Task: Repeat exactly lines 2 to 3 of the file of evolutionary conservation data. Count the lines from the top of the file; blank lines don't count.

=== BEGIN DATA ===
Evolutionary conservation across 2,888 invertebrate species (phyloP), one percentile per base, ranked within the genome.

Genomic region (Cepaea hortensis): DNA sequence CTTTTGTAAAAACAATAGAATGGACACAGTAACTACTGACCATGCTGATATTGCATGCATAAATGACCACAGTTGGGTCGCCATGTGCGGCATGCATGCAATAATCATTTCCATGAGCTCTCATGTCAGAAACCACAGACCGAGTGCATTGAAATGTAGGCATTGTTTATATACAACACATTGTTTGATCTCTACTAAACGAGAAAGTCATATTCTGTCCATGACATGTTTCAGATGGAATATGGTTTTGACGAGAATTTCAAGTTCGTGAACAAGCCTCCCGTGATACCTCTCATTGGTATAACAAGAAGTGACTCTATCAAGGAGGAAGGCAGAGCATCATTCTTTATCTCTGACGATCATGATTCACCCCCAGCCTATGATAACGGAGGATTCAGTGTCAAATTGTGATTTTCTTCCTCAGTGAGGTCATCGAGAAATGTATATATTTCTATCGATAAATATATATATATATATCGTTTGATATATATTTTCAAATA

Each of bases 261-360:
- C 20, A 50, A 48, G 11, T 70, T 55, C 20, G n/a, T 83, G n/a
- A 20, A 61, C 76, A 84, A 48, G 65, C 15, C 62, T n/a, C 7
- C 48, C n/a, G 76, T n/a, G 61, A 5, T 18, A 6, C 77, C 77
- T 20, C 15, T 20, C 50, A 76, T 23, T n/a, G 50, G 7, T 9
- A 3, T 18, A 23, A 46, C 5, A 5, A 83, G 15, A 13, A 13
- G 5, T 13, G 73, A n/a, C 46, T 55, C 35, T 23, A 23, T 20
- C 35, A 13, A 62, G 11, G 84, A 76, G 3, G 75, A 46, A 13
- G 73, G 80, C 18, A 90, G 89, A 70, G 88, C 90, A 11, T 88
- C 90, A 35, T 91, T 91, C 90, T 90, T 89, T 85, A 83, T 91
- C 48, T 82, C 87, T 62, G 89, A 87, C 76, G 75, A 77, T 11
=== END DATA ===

Genomic region (Cepaea hortensis): DNA sequence CTTTTGTAAAAACAATAGAATGGACACAGTAACTACTGACCATGCTGATATTGCATGCATAAATGACCACAGTTGGGTCGCCATGTGCGGCATGCATGCAATAATCATTTCCATGAGCTCTCATGTCAGAAACCACAGACCGAGTGCATTGAAATGTAGGCATTGTTTATATACAACACATTGTTTGATCTCTACTAAACGAGAAAGTCATATTCTGTCCATGACATGTTTCAGATGGAATATGGTTTTGACGAGAATTTCAAGTTCGTGAACAAGCCTCCCGTGATACCTCTCATTGGTATAACAAGAAGTGACTCTATCAAGGAGGAAGGCAGAGCATCATTCTTTATCTCTGACGATCATGATTCACCCCCAGCCTATGATAACGGAGGATTCAGTGTCAAATTGTGATTTTCTTCCTCAGTGAGGTCATCGAGAAATGTATATATTTCTATCGATAAATATATATATATATATCGTTTGATATATATTTTCAAATA

Each of bases 261-360: